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Billy Wong
University of Reading
39Publications
12H-index
1,000Citations
Publications 39
Newest
#1Xin Du (Xi'an Jiaotong University)
#2Billy Wong (University of Reading)H-Index: 12
ABSTRACTThe concept of science capital has a growing influence in science education research for understanding young people’s science trajectories. Popularised in the UK, this paper aims to extend ...
#1Billy Wong (University of Reading)H-Index: 12
#2Yuan-Li Tiffany Chiu (Imperial College London)H-Index: 3
AbstractWith more graduates, degree outcomes have a renewed significance for high-achieving students to stand out in a graduate crowd. In the United Kingdom, over a quarter of undergraduates now leave university with the highest grade – a ‘first-class’ degree – although students from non-traditional and underprivileged backgrounds are the least likely. This article explores the experiences of high-achieving non-traditional (HANT) university students. Drawing on in-depth interviews with 30 final-...
#1Billy Wong (University of Reading)H-Index: 12
#2Yuan-Li Tiffany Chiu (Imperial College London)H-Index: 3
ABSTRACTThis paper contributes to our understanding of the ‘ideal’ university student – a working concept that promotes a more transparent conversation about the explicit, implicit and idealistic e...
#1Billy Wong (University of Reading)H-Index: 12
#2Yuan-Li Tiffany Chiu (UEL: University of East London)H-Index: 3
In England, higher education is more marketised than ever before as the difference between students and consumers is increasingly blurred, propelled by the rise in tuition fees. With students demanding more for their money, the role of university lecturers continues to change. This study explores the ways in which lecturers re-evaluate and reconstruct their roles and responsibilities in light of heightened student expectations. We draw on 30 in-depth interviews with lecturers from the social sci...
#1Billy Wong (University of Reading)H-Index: 12
#2Yuan-Li Tiffany Chiu (Imperial College London)H-Index: 3
ABSTRACTResearch on the ‘ideal’ or ‘good’ student tends to be situated within compulsory schooling. Few recent studies have focused on lecturers’ conceptualisation and construction of the ‘ideal’ university student. Informed by 30 in-depth interviews with lecturers from two post-92 English universities within the social sciences, we explore how the notion of ‘ideal’ student is understood in contemporary higher education. We focus on lecturers’ expectations of undergraduate students, as well as t...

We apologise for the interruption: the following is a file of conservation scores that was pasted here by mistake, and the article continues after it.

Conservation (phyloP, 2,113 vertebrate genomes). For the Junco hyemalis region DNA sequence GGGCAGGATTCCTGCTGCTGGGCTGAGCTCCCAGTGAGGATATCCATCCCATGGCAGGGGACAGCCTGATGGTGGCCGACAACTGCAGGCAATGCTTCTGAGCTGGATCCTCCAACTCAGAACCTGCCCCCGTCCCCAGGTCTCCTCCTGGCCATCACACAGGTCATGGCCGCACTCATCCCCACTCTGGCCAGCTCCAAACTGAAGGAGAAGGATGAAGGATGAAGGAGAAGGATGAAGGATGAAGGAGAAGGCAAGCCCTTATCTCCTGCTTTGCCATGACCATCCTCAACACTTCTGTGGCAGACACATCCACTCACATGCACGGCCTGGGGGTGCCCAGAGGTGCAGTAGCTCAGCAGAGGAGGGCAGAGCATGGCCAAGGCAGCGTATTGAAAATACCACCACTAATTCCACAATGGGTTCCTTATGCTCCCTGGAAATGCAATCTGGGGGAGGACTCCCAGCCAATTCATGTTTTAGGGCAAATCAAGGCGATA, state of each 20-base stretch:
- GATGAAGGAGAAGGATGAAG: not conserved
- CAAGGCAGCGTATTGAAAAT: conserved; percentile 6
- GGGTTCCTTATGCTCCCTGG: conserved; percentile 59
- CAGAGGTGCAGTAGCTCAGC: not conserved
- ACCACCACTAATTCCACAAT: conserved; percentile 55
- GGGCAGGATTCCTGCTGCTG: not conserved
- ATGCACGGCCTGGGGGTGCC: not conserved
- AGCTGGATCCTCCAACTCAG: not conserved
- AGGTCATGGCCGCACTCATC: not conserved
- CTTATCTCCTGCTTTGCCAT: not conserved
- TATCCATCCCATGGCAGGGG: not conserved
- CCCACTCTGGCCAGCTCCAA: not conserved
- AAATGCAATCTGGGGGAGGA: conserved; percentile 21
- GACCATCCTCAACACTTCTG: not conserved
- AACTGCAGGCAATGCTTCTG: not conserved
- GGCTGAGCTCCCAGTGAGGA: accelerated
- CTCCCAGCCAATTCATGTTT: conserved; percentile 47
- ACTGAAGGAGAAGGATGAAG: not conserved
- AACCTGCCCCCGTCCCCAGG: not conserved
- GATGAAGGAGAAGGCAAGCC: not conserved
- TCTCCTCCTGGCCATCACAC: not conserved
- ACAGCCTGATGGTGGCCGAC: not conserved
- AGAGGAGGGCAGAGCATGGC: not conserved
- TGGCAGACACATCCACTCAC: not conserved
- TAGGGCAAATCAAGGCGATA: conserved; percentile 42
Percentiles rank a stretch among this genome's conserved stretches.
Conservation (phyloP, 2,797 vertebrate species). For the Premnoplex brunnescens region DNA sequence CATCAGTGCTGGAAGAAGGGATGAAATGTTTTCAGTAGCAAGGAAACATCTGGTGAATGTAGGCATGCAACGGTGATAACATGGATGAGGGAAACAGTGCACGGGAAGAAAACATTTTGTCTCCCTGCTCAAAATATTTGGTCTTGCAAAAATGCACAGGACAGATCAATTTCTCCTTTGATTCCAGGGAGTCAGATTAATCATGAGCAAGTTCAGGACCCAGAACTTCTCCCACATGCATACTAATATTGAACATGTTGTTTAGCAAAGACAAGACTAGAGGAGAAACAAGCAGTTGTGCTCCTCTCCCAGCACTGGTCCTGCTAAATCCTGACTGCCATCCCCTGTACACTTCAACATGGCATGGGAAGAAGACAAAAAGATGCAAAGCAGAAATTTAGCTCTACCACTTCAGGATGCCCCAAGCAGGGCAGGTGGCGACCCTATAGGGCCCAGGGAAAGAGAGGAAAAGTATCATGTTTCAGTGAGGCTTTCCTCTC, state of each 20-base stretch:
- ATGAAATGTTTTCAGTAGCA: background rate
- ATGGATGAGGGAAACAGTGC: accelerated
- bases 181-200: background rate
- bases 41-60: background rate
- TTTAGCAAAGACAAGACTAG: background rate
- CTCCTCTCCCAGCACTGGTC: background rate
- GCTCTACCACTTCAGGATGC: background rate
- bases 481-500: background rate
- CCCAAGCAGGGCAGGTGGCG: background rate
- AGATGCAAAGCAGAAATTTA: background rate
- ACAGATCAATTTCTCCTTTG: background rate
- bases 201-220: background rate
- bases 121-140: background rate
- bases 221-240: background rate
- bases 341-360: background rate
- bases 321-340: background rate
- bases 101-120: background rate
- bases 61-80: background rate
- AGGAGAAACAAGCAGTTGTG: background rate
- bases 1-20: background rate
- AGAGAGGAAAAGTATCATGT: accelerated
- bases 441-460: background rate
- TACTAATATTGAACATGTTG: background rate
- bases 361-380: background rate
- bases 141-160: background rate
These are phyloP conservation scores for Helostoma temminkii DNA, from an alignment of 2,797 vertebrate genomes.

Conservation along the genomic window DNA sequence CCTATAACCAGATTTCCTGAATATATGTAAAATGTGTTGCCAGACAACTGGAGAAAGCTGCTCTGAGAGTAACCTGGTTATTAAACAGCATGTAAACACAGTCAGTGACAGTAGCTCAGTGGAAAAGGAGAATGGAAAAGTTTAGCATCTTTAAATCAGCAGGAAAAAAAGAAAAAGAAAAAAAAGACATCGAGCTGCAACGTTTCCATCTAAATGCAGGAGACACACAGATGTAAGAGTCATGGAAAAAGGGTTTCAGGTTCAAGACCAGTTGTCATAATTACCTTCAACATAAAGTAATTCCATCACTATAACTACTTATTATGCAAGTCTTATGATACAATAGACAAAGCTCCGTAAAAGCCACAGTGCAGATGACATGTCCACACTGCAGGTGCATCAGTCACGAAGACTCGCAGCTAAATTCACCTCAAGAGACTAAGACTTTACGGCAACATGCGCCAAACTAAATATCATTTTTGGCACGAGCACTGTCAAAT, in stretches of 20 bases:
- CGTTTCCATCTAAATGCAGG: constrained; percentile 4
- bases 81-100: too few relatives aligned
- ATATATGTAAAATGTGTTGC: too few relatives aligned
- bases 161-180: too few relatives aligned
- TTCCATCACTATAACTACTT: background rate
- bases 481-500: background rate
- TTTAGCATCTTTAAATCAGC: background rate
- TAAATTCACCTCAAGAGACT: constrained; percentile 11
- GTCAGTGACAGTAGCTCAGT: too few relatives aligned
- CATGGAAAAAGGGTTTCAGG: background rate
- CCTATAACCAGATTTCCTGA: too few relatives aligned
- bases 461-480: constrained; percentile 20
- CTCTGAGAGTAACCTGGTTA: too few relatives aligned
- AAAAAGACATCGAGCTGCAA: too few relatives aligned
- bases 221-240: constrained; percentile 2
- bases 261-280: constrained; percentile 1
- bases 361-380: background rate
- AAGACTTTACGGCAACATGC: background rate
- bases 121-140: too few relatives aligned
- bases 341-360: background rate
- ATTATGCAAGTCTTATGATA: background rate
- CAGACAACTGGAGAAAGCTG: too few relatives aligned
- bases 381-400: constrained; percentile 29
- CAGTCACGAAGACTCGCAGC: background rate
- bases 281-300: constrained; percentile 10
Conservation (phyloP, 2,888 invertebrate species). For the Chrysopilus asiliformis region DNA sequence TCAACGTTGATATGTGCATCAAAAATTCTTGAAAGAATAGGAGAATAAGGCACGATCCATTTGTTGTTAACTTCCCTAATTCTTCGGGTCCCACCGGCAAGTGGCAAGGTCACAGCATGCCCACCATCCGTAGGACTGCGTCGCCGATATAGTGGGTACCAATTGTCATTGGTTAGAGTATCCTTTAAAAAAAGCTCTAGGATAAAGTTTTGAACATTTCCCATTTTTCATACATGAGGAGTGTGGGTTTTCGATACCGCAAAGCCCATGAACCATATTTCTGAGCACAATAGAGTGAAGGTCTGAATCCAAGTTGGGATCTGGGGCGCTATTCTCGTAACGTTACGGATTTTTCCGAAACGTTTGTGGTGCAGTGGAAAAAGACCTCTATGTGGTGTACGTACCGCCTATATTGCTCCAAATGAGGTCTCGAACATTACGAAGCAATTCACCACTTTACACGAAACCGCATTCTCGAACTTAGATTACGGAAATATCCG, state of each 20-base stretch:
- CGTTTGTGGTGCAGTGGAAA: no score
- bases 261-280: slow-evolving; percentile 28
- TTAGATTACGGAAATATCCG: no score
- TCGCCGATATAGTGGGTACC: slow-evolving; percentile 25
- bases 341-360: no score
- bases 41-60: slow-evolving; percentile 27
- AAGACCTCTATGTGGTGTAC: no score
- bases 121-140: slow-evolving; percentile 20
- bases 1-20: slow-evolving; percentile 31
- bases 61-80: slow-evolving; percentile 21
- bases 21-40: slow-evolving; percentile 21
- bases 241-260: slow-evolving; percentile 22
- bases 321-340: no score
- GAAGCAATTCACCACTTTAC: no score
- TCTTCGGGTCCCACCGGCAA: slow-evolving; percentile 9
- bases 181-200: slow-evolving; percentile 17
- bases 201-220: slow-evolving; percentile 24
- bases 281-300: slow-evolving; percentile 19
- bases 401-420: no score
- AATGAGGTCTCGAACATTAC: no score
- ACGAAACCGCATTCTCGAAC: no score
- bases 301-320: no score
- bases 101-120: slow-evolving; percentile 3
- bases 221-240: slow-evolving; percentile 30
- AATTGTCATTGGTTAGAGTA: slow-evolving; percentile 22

#1Billy Wong (University of Reading)H-Index: 12
In the United Kingdom, a “good” undergraduate degree is understood to be a “first class” or an “upper second class,” which is achieved by three-quarters of students. The need to distinguish oneself from others is ever more important in an increasingly crowded graduate market, although a first-class degree is most likely achieved by privileged students. Informed by Bourdieu’s theory of habitus and capital, this study explores the educational experiences and trajectories of 30 final-year high-achi...
Feb 21, 2018 in SIGCSE (Technical Symposium on Computer Science Education)
#1Peter E.J. Kemp (University of Roehampton)H-Index: 1
#2Miles Berry (University of Roehampton)
Last.Billy Wong (University of Reading)H-Index: 12
view all 3 authors...
In 2014 English schools undertook a shift from a mainly ICT based curriculum to one that focuses on computer science. Qualifications in computing have been introduced and ICT was subsequently phased out. The question now arises as to whether the students who would have previously taken ICT qualifications are now taking the new computer science courses. Using student data for all English examinations taken by 16 and 18 year olds, we have profiled the student cohorts taking ICT and computing, as w...
#1Billy Wong (University of Reading)H-Index: 12
#2Peter E.J. Kemp (University of Roehampton)H-Index: 1
AbstractDigital technology is increasingly central to our lives, particularly among young people. However, there remains a concern from government and businesses of a digital skills gap because many youths, especially girls, tend to be consumers rather than creators of technology. Drawing on 32 semi-structured interviews with digitally skilled teenagers (aged 13–19), this article investigates their digital career aspirations and examines how identities and discourses of gender can interact with ...
#1Billy Wong (University of Reading)H-Index: 12
AbstractComputers and information technology are fast becoming a part of young people’s everyday life. However, there remains a difference between the majority who can use computers and the minority who are computer scientists or professionals. Drawing on 32 semi-structured interviews with digitally skilled young people (aged 13–19), we explore their views and aspirations in computing, with a focus on the identities and discourses that these youngsters articulate in relation to this field. Our f...
#1Louise Archer ('KCL': King's College London)H-Index: 38
#2Emily Dawson ('KCL': King's College London)H-Index: 10
Last.Billy Wong ('KCL': King's College London)H-Index: 12
view all 4 authors...
It is widely agreed that there is a need to increase and widen science participation. Informal science learning environments (ISLEs), such as science museums, may provide valuable spaces within which to engage visitors—yet the visitor profile of science museums remains narrow. This paper seeks to understand the experiences of socially disadvantaged families within such spaces. Using a Bourdieusian analytic lens, we analyse qualitative data from a small study conducted with ten parents and ten ch...
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